An unexploded wartime bomb discovered in the grounds of Blickling Hall has created extra drama and excitement for visitors and staff.

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Bomb disposal experts from Colchester arrived this morning to blow up the three-inch phosphorous device at the National Trust stately home, near Aylsham.

The discovery has been linked to a possible mammoth VE Day party in May 1945 and it will mean a small area of the grounds remains out of bounds to visitors until spring.

The bomb was uncovered yesterday afternoon during conservation work to shore up the edge of the lake which involved lowering the water level, according to Jo Bosch, marketing and engagement manager at the hall.

A team of volunteer litter pickers had been collecting debris revealed by the work when one of them, Dave Martin, had spotted the device.

“He took two very big steps back and called all the people he needed to call,” said Ms Bosch.

Spike Malin, Blickling’s premises manager who had once served in the RAF, had recognised it as a piece of second world war ordnance and rang the police.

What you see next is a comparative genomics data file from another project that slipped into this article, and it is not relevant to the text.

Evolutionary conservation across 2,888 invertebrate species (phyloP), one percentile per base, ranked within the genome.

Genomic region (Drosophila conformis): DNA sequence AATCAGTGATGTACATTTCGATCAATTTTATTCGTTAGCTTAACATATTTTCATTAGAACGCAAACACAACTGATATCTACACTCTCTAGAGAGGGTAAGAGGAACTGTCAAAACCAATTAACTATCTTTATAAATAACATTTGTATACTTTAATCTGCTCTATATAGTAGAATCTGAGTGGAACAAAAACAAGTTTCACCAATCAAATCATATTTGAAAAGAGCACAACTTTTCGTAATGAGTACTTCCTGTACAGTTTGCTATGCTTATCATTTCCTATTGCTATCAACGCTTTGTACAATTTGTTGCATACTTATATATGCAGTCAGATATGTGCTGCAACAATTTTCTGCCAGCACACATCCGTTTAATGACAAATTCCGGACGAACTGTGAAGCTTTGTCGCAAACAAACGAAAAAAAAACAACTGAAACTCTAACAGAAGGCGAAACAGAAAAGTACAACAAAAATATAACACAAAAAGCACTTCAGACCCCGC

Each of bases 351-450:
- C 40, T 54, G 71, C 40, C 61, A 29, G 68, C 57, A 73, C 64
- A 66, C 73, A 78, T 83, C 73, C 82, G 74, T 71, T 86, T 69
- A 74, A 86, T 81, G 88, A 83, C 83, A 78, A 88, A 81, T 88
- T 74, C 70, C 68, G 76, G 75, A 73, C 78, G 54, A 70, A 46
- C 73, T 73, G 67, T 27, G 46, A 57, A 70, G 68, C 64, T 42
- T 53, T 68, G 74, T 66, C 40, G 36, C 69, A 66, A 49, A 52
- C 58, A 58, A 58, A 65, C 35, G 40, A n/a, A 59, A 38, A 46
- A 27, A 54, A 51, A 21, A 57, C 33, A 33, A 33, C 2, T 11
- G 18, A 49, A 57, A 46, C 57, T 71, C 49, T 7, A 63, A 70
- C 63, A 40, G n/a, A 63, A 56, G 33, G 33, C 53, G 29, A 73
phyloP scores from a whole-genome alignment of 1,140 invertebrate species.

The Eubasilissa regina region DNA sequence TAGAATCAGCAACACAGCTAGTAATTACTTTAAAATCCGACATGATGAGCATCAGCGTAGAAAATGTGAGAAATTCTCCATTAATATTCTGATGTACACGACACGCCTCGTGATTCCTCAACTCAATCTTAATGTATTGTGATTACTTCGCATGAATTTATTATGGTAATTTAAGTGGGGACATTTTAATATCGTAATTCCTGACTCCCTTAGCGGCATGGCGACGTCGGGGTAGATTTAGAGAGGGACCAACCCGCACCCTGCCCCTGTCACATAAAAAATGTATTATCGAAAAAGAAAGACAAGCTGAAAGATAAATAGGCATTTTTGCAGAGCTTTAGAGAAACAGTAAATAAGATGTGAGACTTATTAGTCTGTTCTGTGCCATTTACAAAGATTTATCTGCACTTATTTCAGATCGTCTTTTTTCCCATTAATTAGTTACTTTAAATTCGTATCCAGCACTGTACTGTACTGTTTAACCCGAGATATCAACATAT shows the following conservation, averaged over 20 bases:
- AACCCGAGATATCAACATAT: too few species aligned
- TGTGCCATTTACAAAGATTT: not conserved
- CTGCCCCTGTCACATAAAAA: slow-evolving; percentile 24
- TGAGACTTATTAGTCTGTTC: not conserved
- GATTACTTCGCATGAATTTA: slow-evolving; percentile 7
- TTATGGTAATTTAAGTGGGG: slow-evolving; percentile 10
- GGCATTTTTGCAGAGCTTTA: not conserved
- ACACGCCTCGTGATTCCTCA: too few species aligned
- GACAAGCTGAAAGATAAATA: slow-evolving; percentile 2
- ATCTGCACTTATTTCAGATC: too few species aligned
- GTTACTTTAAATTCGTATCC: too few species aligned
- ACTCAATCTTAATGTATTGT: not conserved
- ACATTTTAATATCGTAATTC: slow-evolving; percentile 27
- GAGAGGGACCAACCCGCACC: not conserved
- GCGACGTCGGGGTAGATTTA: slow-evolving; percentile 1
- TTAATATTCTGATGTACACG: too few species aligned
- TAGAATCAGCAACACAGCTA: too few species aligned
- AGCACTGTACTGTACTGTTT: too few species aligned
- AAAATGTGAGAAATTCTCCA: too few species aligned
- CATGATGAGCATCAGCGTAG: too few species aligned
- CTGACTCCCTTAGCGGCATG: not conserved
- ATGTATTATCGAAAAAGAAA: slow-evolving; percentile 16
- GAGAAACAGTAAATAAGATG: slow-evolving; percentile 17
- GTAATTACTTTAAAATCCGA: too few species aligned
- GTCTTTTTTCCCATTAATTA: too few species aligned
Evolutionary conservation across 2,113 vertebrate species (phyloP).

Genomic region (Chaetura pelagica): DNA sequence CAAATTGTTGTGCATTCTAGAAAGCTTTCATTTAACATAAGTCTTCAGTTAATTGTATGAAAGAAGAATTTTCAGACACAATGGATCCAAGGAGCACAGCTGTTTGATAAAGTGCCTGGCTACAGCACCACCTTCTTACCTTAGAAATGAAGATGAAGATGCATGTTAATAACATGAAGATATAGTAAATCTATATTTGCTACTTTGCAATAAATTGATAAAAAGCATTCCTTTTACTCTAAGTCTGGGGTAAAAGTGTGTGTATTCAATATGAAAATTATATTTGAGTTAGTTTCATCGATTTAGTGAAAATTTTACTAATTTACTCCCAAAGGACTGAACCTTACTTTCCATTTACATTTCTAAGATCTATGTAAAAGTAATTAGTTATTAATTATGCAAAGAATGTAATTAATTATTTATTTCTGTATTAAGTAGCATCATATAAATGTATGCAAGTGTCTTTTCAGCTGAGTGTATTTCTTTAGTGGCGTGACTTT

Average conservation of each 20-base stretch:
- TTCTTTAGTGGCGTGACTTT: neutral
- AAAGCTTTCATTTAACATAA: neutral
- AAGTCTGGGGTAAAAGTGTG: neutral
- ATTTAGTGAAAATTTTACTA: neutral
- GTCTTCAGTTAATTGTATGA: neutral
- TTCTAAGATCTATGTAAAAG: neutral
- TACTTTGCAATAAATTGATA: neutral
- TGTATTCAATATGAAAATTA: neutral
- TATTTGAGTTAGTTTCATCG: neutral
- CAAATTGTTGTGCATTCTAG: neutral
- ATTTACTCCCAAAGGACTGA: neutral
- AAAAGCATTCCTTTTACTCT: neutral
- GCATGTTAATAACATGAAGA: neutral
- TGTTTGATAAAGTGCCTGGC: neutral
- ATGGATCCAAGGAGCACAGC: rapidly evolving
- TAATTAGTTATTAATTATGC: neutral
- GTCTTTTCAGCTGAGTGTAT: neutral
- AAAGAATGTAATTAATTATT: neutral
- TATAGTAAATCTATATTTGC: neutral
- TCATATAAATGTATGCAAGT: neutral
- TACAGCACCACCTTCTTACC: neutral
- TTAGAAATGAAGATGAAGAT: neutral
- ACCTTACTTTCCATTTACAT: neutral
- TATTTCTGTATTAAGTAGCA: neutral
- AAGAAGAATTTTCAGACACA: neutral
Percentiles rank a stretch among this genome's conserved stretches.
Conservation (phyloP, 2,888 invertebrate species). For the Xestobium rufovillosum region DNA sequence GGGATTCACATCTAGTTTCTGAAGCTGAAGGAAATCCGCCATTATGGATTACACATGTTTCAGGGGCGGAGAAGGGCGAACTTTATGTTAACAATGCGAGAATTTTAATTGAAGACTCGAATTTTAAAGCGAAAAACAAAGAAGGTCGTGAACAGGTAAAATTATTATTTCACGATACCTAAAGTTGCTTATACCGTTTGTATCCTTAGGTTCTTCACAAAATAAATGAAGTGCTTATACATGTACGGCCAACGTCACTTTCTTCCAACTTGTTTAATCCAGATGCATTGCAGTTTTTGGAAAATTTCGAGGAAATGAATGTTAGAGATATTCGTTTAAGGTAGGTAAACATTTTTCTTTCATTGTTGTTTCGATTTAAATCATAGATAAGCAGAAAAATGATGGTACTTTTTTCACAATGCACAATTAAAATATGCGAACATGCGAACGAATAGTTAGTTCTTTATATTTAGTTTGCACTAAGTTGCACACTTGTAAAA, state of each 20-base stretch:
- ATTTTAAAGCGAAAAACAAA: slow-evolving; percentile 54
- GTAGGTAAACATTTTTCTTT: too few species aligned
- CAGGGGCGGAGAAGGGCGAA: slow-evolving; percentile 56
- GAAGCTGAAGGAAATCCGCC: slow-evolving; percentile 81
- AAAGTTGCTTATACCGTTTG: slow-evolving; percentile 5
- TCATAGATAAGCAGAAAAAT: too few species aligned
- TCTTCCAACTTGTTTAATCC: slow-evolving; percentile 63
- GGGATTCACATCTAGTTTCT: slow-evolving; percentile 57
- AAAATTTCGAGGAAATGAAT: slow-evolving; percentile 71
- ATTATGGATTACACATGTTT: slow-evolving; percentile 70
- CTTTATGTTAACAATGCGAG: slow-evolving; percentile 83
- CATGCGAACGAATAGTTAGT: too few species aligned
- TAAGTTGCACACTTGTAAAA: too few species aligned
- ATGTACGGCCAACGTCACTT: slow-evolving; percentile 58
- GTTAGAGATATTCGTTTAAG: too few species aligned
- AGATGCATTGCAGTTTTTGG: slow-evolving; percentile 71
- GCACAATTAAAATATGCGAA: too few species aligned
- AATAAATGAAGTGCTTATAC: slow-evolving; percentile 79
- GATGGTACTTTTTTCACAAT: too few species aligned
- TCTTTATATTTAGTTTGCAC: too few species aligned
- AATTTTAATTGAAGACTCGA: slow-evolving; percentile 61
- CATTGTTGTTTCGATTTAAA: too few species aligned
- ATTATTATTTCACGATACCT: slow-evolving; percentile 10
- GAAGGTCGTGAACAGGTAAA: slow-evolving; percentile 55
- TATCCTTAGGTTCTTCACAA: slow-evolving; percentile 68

A 100m cordon was set up around the site and Ms Bosch said a policeman had kept watch through the night.

The incident coincided with the start of the school half-term holiday and there had been about 600 visitors to Blickling Hall on Monday, according to Ms Bosch. About two dozen of them had been moved away from the danger area.

The bomb squad arrived early this morning and carried out a controlled explosion, first moving the device to a site about 150 yards from the lake.

Ms Bosch said the speculation was that the white phosphorous device could have been among the homemade fireworks known to have been made by Canadian airmen billeted at Blickling Hall in the war.

“We know they threw a big, fun party on VE Day and this could have been something from it which didn’t go off.

“Because phosphorous burns when it is exposed to air, we have had to fence an area off - about 50 yards square - which people won’t be able to use for three months,” Ms Bosch added. It would not affect visitors’ enjoyment of the lakeside walk.

When the lake level had been lowered on a previous occasion, a headless stone garden statue of the goddess Diana had been uncovered.

It was thought to have been thrown into the water during a party in the 1930s and was currently lying in the Orangery awaiting conservation after which it would be put back on display.

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